They say diamonds are forever, but while ‘forever’ remains to be seen, they could certainly one day help people fighting cancer live longer lives, thanks to new Australian research.
Physicists at the University of Sydney have developed a way of using synthetic nano-diamonds to track and combat early-stage cancers before they become life-threatening.
“We knew nano-diamonds were of interest for delivering drugs during chemotherapy because they are largely non-toxic and non-reactive,” said one of the team, David Reilly.
“We thought we could build on these non-toxic properties, realising that diamonds have magnetic characteristics enabling them to act as beacons in MRIs. We effectively turned a pharmaceutical problem into a physics problem.”
While cancer-targeting medications have existed for some time, it’s difficult for doctors to know where exactly in a patient’s body the treatment is taking place – short of conducting invasive biopsies, which have a number of limitations.
The nano-diamonds solve that problem, having been specially treated so that they’re readily visible in Magnetic Resonance Imaging (MRI) scans. The synthetic stones have been hyperpolarised, effectively turning them into little beacons that give away their location during a scan.
By itself that might not be too helpful, but once the nano-diamonds are fused to specialised cancer-finding medications, the tables are turned.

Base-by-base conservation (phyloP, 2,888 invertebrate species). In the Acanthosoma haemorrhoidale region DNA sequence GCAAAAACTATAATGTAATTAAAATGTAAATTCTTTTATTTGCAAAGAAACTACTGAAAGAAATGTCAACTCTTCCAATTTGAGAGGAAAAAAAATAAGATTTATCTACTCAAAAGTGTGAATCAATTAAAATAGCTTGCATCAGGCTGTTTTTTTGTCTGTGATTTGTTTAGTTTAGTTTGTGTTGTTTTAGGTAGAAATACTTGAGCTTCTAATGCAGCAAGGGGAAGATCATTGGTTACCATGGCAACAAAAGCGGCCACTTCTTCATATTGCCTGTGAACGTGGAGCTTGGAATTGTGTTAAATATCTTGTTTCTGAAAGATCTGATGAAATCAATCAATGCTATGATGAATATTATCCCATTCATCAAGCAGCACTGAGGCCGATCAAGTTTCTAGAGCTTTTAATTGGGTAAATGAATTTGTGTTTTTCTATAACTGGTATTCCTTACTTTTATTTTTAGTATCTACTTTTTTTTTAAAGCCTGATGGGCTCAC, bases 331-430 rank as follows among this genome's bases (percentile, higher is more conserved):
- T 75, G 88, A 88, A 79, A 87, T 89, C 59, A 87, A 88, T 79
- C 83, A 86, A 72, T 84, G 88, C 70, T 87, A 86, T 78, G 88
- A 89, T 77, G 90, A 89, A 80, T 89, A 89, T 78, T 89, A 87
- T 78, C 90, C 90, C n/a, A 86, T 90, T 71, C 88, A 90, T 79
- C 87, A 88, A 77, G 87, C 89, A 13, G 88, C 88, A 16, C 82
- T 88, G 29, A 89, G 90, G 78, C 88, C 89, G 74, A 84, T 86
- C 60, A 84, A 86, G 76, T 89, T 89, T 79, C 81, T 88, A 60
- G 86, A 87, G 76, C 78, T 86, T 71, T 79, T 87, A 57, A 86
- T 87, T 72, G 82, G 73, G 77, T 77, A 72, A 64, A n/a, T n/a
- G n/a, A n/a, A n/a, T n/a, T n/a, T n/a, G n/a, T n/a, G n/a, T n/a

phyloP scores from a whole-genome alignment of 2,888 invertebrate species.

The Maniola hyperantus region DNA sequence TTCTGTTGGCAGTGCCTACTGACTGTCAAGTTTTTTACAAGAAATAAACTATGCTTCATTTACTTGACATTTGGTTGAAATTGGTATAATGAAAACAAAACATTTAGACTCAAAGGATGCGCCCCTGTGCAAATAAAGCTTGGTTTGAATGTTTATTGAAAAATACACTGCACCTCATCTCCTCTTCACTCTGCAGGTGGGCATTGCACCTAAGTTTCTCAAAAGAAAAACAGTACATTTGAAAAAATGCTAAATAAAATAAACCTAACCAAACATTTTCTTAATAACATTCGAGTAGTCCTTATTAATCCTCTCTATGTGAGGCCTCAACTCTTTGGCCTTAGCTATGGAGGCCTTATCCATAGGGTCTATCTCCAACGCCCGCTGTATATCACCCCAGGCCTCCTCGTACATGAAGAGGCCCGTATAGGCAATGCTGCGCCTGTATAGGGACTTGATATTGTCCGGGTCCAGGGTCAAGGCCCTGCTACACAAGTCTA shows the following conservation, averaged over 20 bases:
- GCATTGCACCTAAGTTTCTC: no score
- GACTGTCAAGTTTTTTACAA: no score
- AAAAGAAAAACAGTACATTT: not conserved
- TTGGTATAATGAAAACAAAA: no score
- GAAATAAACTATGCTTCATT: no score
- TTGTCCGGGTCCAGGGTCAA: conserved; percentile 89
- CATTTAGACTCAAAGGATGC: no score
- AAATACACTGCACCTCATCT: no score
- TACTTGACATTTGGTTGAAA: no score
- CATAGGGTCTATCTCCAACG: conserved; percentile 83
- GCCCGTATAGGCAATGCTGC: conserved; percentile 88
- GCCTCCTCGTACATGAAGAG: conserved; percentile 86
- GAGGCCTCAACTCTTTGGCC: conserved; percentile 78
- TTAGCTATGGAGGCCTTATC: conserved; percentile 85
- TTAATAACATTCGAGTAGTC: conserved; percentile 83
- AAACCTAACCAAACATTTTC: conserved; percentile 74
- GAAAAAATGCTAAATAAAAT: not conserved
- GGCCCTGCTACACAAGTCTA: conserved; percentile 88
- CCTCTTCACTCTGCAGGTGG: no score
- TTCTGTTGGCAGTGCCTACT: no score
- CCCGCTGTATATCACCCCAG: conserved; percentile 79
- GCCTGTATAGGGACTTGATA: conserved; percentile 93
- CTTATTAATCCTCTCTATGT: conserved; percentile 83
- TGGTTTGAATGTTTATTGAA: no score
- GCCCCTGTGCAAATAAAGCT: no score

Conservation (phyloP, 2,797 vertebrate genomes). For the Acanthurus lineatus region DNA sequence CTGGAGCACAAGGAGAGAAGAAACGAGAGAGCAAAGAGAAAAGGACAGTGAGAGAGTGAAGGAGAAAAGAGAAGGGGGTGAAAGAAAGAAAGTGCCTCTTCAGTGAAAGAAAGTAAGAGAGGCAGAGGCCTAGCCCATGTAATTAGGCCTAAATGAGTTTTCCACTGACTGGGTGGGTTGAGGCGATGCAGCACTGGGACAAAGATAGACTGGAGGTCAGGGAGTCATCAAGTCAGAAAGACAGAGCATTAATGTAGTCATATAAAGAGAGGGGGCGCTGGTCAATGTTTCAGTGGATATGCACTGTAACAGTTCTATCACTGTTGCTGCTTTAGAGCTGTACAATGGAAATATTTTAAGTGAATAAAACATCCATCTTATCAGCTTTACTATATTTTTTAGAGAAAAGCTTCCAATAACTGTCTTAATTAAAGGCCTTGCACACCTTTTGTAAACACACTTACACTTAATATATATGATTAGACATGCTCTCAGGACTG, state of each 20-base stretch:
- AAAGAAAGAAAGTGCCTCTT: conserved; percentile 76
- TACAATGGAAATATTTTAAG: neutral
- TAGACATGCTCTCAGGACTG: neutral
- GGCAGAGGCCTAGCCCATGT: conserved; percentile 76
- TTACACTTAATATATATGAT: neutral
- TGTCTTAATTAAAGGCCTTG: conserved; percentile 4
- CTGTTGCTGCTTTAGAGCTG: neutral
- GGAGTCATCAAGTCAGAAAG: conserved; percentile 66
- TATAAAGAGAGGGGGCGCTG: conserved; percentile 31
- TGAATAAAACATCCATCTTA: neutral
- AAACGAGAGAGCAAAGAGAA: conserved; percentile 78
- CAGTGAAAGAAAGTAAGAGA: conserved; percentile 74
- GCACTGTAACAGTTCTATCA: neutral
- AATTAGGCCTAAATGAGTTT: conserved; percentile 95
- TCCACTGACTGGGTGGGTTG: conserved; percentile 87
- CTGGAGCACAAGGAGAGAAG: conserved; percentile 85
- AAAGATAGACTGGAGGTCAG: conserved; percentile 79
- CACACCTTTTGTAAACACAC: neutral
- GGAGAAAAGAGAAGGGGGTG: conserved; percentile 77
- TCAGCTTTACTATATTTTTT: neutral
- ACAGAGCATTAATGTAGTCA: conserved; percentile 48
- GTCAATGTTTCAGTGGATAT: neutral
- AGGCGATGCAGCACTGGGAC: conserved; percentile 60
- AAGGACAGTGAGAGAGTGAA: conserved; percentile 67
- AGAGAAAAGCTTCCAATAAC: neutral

“By attaching hyperpolarised diamonds to molecules targeting cancers the technique can allow tracking of the molecules’ movement in the body,” said Ewa Rej, lead author.
In other words, once the double whammy of diamonds and drugs is injected into the body, you’ve effectively got a ‘search and destroy’ medication that reveals where cancer is – and all without needing patients to go under the knife.
The next step for the researchers is to team up with medical researchers and try the nano-diamonds on mice, with the hope that ultimately the treatment could help fight human cancers that prove difficult to detect in early stages, including brain cancer and pancreatic cancer.
“This is a great example of how quantum physics research tackles real-world problems, in this case opening the way for us to image and target cancers long before they become life-threatening,” said Reilly.
The research is published in Nature Communications.